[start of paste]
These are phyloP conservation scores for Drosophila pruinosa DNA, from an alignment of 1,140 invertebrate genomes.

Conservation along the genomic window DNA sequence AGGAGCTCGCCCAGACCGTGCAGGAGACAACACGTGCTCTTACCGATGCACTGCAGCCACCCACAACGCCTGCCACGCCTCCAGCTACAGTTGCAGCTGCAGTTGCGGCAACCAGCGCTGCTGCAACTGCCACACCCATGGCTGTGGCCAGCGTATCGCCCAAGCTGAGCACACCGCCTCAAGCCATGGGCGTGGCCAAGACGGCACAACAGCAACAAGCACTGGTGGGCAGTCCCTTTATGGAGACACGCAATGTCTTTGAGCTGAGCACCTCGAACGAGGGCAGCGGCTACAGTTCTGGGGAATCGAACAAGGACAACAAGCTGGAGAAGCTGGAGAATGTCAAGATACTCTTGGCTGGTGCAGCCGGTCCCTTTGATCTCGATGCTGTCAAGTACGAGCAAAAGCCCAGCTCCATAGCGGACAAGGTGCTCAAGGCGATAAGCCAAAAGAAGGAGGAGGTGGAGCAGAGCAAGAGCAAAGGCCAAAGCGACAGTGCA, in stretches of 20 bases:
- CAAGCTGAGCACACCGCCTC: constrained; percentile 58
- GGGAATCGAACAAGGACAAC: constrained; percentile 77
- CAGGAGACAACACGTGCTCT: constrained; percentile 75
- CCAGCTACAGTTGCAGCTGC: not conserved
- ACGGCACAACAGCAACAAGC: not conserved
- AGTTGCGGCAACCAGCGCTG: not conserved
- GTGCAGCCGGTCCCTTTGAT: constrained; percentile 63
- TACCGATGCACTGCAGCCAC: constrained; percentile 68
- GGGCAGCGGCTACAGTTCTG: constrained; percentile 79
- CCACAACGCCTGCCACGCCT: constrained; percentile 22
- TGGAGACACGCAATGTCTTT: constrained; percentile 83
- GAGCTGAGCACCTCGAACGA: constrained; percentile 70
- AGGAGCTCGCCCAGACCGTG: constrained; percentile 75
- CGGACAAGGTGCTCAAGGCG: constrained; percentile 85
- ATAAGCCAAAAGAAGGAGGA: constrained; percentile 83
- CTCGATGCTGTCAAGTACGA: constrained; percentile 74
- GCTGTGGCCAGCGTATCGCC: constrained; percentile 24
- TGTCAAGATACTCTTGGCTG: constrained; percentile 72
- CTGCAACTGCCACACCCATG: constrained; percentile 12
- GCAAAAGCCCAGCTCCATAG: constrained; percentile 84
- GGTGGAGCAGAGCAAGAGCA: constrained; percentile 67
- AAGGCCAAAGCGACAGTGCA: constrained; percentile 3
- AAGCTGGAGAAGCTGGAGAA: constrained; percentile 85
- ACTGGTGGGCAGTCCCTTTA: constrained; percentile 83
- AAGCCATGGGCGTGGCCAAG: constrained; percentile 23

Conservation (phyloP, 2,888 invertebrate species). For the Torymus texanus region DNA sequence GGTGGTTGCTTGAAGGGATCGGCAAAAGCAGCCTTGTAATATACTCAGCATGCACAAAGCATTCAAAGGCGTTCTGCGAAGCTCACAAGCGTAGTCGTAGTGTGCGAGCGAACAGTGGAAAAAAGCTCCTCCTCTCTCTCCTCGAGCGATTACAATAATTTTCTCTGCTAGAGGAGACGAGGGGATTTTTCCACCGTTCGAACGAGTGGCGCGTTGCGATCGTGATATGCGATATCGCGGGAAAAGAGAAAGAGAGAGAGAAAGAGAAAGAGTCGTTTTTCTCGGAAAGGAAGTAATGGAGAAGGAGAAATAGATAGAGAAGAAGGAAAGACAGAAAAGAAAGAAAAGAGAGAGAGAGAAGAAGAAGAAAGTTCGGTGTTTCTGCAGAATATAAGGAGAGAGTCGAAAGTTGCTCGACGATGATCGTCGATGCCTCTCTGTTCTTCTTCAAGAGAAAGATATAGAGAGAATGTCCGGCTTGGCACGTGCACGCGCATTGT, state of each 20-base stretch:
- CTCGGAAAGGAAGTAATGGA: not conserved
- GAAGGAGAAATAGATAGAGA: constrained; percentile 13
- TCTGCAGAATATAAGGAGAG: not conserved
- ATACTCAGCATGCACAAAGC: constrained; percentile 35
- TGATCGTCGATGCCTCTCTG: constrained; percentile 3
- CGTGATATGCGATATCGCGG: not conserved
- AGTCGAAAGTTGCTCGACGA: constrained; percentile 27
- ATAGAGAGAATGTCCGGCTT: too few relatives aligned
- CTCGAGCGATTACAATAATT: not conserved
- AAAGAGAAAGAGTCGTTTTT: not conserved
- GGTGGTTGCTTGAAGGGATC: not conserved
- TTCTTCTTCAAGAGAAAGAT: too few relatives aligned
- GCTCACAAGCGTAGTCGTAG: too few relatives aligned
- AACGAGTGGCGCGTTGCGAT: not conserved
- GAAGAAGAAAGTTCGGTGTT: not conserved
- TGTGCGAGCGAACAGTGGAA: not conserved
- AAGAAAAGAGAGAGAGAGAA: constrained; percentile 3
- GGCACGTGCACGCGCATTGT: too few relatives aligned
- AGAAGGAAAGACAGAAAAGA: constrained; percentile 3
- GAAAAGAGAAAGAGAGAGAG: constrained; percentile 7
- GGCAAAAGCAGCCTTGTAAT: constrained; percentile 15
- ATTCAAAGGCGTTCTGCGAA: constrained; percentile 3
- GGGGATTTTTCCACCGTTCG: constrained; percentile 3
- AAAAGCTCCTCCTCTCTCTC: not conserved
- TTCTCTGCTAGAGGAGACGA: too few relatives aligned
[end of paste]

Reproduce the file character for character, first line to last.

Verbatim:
These are phyloP conservation scores for Drosophila pruinosa DNA, from an alignment of 1,140 invertebrate genomes.

Conservation along the genomic window DNA sequence AGGAGCTCGCCCAGACCGTGCAGGAGACAACACGTGCTCTTACCGATGCACTGCAGCCACCCACAACGCCTGCCACGCCTCCAGCTACAGTTGCAGCTGCAGTTGCGGCAACCAGCGCTGCTGCAACTGCCACACCCATGGCTGTGGCCAGCGTATCGCCCAAGCTGAGCACACCGCCTCAAGCCATGGGCGTGGCCAAGACGGCACAACAGCAACAAGCACTGGTGGGCAGTCCCTTTATGGAGACACGCAATGTCTTTGAGCTGAGCACCTCGAACGAGGGCAGCGGCTACAGTTCTGGGGAATCGAACAAGGACAACAAGCTGGAGAAGCTGGAGAATGTCAAGATACTCTTGGCTGGTGCAGCCGGTCCCTTTGATCTCGATGCTGTCAAGTACGAGCAAAAGCCCAGCTCCATAGCGGACAAGGTGCTCAAGGCGATAAGCCAAAAGAAGGAGGAGGTGGAGCAGAGCAAGAGCAAAGGCCAAAGCGACAGTGCA, in stretches of 20 bases:
- CAAGCTGAGCACACCGCCTC: constrained; percentile 58
- GGGAATCGAACAAGGACAAC: constrained; percentile 77
- CAGGAGACAACACGTGCTCT: constrained; percentile 75
- CCAGCTACAGTTGCAGCTGC: not conserved
- ACGGCACAACAGCAACAAGC: not conserved
- AGTTGCGGCAACCAGCGCTG: not conserved
- GTGCAGCCGGTCCCTTTGAT: constrained; percentile 63
- TACCGATGCACTGCAGCCAC: constrained; percentile 68
- GGGCAGCGGCTACAGTTCTG: constrained; percentile 79
- CCACAACGCCTGCCACGCCT: constrained; percentile 22
- TGGAGACACGCAATGTCTTT: constrained; percentile 83
- GAGCTGAGCACCTCGAACGA: constrained; percentile 70
- AGGAGCTCGCCCAGACCGTG: constrained; percentile 75
- CGGACAAGGTGCTCAAGGCG: constrained; percentile 85
- ATAAGCCAAAAGAAGGAGGA: constrained; percentile 83
- CTCGATGCTGTCAAGTACGA: constrained; percentile 74
- GCTGTGGCCAGCGTATCGCC: constrained; percentile 24
- TGTCAAGATACTCTTGGCTG: constrained; percentile 72
- CTGCAACTGCCACACCCATG: constrained; percentile 12
- GCAAAAGCCCAGCTCCATAG: constrained; percentile 84
- GGTGGAGCAGAGCAAGAGCA: constrained; percentile 67
- AAGGCCAAAGCGACAGTGCA: constrained; percentile 3
- AAGCTGGAGAAGCTGGAGAA: constrained; percentile 85
- ACTGGTGGGCAGTCCCTTTA: constrained; percentile 83
- AAGCCATGGGCGTGGCCAAG: constrained; percentile 23

Conservation (phyloP, 2,888 invertebrate species). For the Torymus texanus region DNA sequence GGTGGTTGCTTGAAGGGATCGGCAAAAGCAGCCTTGTAATATACTCAGCATGCACAAAGCATTCAAAGGCGTTCTGCGAAGCTCACAAGCGTAGTCGTAGTGTGCGAGCGAACAGTGGAAAAAAGCTCCTCCTCTCTCTCCTCGAGCGATTACAATAATTTTCTCTGCTAGAGGAGACGAGGGGATTTTTCCACCGTTCGAACGAGTGGCGCGTTGCGATCGTGATATGCGATATCGCGGGAAAAGAGAAAGAGAGAGAGAAAGAGAAAGAGTCGTTTTTCTCGGAAAGGAAGTAATGGAGAAGGAGAAATAGATAGAGAAGAAGGAAAGACAGAAAAGAAAGAAAAGAGAGAGAGAGAAGAAGAAGAAAGTTCGGTGTTTCTGCAGAATATAAGGAGAGAGTCGAAAGTTGCTCGACGATGATCGTCGATGCCTCTCTGTTCTTCTTCAAGAGAAAGATATAGAGAGAATGTCCGGCTTGGCACGTGCACGCGCATTGT, state of each 20-base stretch:
- CTCGGAAAGGAAGTAATGGA: not conserved
- GAAGGAGAAATAGATAGAGA: constrained; percentile 13
- TCTGCAGAATATAAGGAGAG: not conserved
- ATACTCAGCATGCACAAAGC: constrained; percentile 35
- TGATCGTCGATGCCTCTCTG: constrained; percentile 3
- CGTGATATGCGATATCGCGG: not conserved
- AGTCGAAAGTTGCTCGACGA: constrained; percentile 27
- ATAGAGAGAATGTCCGGCTT: too few relatives aligned
- CTCGAGCGATTACAATAATT: not conserved
- AAAGAGAAAGAGTCGTTTTT: not conserved
- GGTGGTTGCTTGAAGGGATC: not conserved
- TTCTTCTTCAAGAGAAAGAT: too few relatives aligned
- GCTCACAAGCGTAGTCGTAG: too few relatives aligned
- AACGAGTGGCGCGTTGCGAT: not conserved
- GAAGAAGAAAGTTCGGTGTT: not conserved
- TGTGCGAGCGAACAGTGGAA: not conserved
- AAGAAAAGAGAGAGAGAGAA: constrained; percentile 3
- GGCACGTGCACGCGCATTGT: too few relatives aligned
- AGAAGGAAAGACAGAAAAGA: constrained; percentile 3
- GAAAAGAGAAAGAGAGAGAG: constrained; percentile 7
- GGCAAAAGCAGCCTTGTAAT: constrained; percentile 15
- ATTCAAAGGCGTTCTGCGAA: constrained; percentile 3
- GGGGATTTTTCCACCGTTCG: constrained; percentile 3
- AAAAGCTCCTCCTCTCTCTC: not conserved
- TTCTCTGCTAGAGGAGACGA: too few relatives aligned